Canadian Pacific Railway Limited (TSX:CP) and Canadian National Railway Company (TSX:CNR) Are Buying Back Shares Quickly: Should You Join?

Canadian Pacific Railway Limited (TSX:CP)(NYSE:CP) and Canadian National Railway Company (TSX:CNR)(NYSE:CNI) are up by more than 800% since 2001. Is more growth around the corner?

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You could be forgiven if you thought Canadian Pacific Railway Limited (TSX:CP)(NYSE:CP) and Canadian National Railway Company (TSX:CNR)(NYSE:CNI) were in the same business. Sure, both operate railroads across huge swaths of North America, but their risks and potential rewards are very different.

Since 2001, shares of Canadian National have risen by roughly 820%. Shares of Canadian Pacific, meanwhile, have rocketed higher by more than 1,600% over the same period. If you had invested in either company at the beginning of the century, you would have looked extremely savvy, but by choosing the correct stock, you would have had double the return.

Over the past 12 months, Canadian Pacific stock is up only 4%, while shares of Canadian National actually fell by 3%. Has the meteoric rise of both companies come to a halt, or are shares now on sale? Judging by both companies’ aggressive stock buyback programs, it appears that their management teams believe their best days are ahead of them.

Both railroad companies are buying back their own stock

In October, Canadian Pacific reported record sales driven by a record number of crude oil carloads. Crude-by-rail has been the single largest growth driver in the railroad industry throughout the past decade. With rapidly rising production from both shale and oil sands regions, there hasn’t been enough pipeline infrastructure to transport the massive energy output.

For example, the company shipped 23,000 carloads of crude oil in the third quarter of 2018, 300% higher than the year before. Adjusted operating cash flow should surpass $2.5 billion this year. Free cash flow should also surpass $1 billion. These results should help fuel the company’s share repurchase plan.

In October, it authorized a 5.7 million stock buyback program, which equates to 4% of the entire company. That same month, an analyst from Stifel called Canadian Pacific “one of the best-managed and most efficient railroads in the world.” Judging by the companies long-term results, it’s tough to argue otherwise.

Canadian National also instituted an accelerated share buyback in October, intending to repurchase 5.5 million shares, roughly $400 million worth. Compared to Canadian Pacific’s $1 billion buyback program, Canadian National’s appears much less aggressive, but it’s important to note that these repurchases will be completed over the next 90 days. So, in just three months, the company anticipates buying back nearly 1% of the entire company. It’s also important to note that before its most recent program, Canadian National completed a $2 billion share buyback program.

Thanks to large capital investments in 2018, Canadian National should have ample free cash flow in 2019 to support ongoing share repurchases, plus its growing 1.8% dividend. By the end of 2018, the company should have spent about $3.5 billion in capital expenditures.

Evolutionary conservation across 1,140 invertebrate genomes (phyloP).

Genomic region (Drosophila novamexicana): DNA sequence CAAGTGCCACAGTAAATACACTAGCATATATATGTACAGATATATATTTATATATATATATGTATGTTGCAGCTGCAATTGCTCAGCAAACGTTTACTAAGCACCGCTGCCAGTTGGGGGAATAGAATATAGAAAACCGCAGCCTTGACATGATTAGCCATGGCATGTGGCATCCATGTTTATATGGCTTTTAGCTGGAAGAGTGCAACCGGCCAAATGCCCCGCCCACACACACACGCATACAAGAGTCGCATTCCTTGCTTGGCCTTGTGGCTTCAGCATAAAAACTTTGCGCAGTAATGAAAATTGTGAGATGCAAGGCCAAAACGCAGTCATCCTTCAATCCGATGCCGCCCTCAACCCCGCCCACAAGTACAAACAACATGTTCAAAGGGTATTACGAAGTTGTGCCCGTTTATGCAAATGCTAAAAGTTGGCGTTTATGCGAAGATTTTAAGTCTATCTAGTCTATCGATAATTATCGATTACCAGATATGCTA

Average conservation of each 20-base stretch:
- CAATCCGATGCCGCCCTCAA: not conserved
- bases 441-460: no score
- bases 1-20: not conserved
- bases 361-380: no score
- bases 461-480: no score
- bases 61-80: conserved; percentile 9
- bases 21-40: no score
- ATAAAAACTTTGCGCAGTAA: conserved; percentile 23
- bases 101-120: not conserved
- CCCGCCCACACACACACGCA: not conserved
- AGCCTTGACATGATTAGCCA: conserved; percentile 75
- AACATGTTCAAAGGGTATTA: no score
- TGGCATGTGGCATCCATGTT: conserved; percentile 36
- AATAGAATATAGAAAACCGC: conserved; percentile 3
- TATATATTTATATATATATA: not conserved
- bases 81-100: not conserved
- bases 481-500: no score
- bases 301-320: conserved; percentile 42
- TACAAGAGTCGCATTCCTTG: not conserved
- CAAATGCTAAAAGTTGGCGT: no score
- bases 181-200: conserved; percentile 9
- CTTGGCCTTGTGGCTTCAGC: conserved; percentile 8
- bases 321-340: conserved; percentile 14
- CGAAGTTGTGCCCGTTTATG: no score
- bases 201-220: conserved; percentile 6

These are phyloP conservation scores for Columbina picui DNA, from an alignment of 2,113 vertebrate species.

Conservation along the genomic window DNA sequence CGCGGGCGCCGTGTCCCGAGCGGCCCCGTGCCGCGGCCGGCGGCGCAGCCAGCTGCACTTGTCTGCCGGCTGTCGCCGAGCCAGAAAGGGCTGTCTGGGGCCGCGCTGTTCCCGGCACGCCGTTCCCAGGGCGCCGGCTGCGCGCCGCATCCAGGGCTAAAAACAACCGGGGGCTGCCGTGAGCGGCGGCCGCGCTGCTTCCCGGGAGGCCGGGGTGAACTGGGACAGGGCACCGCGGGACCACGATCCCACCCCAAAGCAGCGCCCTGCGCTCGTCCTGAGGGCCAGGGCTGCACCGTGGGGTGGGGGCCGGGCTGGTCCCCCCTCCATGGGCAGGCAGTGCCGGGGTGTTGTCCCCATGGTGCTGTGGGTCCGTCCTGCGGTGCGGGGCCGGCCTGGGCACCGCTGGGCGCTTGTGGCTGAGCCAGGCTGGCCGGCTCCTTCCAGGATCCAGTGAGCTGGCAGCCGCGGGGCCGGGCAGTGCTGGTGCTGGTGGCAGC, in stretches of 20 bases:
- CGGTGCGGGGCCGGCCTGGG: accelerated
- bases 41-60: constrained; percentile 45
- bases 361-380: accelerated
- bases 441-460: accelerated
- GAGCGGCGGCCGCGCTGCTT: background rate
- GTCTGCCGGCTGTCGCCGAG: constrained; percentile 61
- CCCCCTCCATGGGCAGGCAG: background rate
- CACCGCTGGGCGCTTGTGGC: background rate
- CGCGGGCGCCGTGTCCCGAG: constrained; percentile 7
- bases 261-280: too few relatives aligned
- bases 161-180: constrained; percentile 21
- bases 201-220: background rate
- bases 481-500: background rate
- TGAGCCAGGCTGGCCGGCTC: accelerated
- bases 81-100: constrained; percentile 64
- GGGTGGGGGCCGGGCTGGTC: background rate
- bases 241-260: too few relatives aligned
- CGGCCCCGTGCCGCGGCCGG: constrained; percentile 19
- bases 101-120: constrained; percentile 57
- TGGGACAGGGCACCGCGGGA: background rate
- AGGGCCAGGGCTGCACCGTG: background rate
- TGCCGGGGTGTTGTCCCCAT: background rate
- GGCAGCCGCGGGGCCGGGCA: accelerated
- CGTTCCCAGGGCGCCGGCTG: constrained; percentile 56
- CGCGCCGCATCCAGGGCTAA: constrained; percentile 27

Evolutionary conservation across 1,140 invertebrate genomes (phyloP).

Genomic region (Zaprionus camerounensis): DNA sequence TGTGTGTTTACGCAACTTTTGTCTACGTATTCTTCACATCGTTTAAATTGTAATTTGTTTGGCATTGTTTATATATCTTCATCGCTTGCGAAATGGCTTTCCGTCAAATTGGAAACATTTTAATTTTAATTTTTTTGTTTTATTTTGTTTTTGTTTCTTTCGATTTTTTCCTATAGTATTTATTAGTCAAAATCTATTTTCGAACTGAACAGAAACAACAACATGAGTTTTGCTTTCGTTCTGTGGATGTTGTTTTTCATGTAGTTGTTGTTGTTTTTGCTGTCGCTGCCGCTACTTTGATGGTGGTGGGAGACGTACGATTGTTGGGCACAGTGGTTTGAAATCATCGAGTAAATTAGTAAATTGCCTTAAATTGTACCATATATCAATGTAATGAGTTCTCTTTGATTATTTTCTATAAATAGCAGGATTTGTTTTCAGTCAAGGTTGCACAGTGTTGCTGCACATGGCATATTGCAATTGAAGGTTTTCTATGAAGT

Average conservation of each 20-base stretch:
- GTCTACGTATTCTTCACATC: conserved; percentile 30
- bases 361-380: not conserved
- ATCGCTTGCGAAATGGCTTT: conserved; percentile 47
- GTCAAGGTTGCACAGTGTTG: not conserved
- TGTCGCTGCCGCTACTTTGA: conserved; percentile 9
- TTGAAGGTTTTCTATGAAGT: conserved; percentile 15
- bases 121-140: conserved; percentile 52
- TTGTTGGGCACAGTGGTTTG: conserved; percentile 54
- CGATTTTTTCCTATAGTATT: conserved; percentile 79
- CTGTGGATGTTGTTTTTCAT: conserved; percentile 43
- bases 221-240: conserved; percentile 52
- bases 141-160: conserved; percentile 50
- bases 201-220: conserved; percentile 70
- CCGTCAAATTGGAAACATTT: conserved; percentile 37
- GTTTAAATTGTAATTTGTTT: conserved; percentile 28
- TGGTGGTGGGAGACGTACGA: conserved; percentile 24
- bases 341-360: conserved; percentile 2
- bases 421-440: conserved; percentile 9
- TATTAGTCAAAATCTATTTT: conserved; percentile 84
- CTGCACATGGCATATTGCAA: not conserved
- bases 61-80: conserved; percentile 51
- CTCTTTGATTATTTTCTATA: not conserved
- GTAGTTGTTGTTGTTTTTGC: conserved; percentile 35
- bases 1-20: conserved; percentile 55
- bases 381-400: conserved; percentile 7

Keep an eye on energy prices

Long-term, the demand for shipping goods will continue to increase. Even with ample pricing power, shipping by rail remains one of the most economically attractive methods of moving goods across long distances. The massive moat nearly every railroad has isn’t set to disappear anytime soon.

Crude-by-rail, however, is more volatile. With energy prices falling lower, many oil sands producers in Canada are struggling to turn a profit. Large producers like Encana Corp and Baytex Energy Corp have huge debt loads and are fighting to avoid bankruptcy. There’s no doubt that weak crude shipments would greatly impact both Canadian National and Canadian Pacific’s record profits.

Long-term, companies like Gibson Energy Inc. are building terminals and pipelines to relieve the need to ship oil by railroad. While these assets will take time to come online, they remain the biggest risk to Canadian railroads. Apart from this risk, however, these business should be able to earn attractive risks for many years to come. Today, investing in either company is more of a bet on high oil prices than the traditional economics of a railroad.

This article represents the opinion of the writer, who may disagree with the “official” recommendation position of a Motley Fool premium service or advisor. We’re Motley! Questioning an investing thesis — even one of our own — helps us all think critically about investing and make decisions that help us become smarter, happier, and richer, so we sometimes publish articles that may not be in line with recommendations, rankings or other content.

Fool contributor Ryan Vanzo has no position in any stocks mentioned. CN is a recommendation of Stock Advisor Canada.

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